I repeat, months. Just to copy out what I'd already written. Every single day, the first page I typed was so full of mistakes that it had to be redone. I would muddle the sequence of page-numbers and have to retype them. I had to estimate the word-number, which I hated almost as much as changing ribbons.


When I saw how you could skip about on the Amstrad's screen, changing words, shifting paragraphs, altering names, I was astounded. Find and replace! Spell-check! Word-count! A printer that didn't need a ribbon! I was ecstatic. And when I saw that it could print out a lengthy document in a morning, I had to have one.


But disillusionment always sets in. The first Amstrads never reminded you to save. Many a time I spent all day working on something, then switched off the machine and lost it all. I soon learned to save compulsively, every few words, a habit that's still with me.


The Amstrad printer could also be a trial. If you forgot to put the bale bar down (the bar that held the paper against the cylinder), the printer wouldn't work. It was easy to miss this small detail, and spend hours trouble-shooting, cajoling, phoning friends for help... Unlike modern computers, the Amstrad didn't tell you what was wrong, it didn't offer any hints or suggestions. The printer just sat there smugly, refusing to do the one thing it was made to do. It several times induced in me the kind of rage the early Plantagenet kings were famous for, when they rolled on the floor, foamed at the mouth and bit the rushes. If I'd had rushes, I would have bitten them.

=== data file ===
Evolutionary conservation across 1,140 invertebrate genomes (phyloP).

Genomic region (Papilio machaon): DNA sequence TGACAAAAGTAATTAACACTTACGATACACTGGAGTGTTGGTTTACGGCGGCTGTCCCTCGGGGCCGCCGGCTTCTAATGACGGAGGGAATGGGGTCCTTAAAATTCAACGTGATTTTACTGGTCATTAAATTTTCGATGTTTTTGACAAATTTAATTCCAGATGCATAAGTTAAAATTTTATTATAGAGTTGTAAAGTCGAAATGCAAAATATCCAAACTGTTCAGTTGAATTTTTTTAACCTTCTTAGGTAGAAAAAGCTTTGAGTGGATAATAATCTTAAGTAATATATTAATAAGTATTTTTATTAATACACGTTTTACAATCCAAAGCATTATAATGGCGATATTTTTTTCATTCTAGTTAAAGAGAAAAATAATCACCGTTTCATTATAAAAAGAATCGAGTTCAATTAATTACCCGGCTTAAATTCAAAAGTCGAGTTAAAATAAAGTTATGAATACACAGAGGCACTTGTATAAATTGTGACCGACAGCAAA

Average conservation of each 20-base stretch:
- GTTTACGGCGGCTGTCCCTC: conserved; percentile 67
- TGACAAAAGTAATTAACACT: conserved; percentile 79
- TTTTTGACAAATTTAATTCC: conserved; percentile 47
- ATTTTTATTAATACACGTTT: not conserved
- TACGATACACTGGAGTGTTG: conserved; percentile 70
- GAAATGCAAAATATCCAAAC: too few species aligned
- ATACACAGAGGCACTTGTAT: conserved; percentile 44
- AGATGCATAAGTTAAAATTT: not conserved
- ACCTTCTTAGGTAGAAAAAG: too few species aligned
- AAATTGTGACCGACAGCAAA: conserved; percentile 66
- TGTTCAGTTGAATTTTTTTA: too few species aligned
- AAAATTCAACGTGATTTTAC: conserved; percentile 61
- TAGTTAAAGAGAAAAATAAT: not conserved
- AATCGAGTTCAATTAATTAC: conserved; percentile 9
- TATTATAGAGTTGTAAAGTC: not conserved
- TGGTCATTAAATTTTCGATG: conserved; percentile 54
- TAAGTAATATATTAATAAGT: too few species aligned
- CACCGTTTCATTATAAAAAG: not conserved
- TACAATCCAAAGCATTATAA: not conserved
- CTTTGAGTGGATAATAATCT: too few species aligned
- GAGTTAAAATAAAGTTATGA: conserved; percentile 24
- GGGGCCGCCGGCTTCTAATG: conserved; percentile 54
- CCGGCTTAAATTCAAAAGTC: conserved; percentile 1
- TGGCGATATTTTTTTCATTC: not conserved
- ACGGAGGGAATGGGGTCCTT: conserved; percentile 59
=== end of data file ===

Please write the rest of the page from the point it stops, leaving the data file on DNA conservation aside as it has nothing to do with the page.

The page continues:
You were also supposed to be able to leave the printer to do its thing, while you went and did something else, but in fact, you dared not leave it for a moment, because it used tractor-feed paper, and it always jammed. Even when you stood over it, watching, it frequently got out of sync and printed over the page perforations. Then there was nothing to do but stop the printer and start again.



Despite all this, I never, ever hankered to return to the typewriter, or pen and ink. I get quite irritated with writers who claim they could never sully their inspired creativity with vulgar technology, and that computers encourage sloppy writing. I think that's quite wrong. I think they encourage fierce editing rewriting and cutting, because they make it so easy. You don't have to retype and renumber pages because you decided to cut one out.



The solution to the Amstrad's drawbacks was to get a better computer, which I did, as soon as I could afford it. I'm writing this post on a laptop (much to my cat's indignation. He's sitting by me, glaring at the laptop, which is in his place. Occasionally he tries to climb on top of it). This light little laptop will check spelling, count words, print in different fonts and sizes, allow me to consult a thesaurus, and point out grammatical mistakes (though I never take any notice).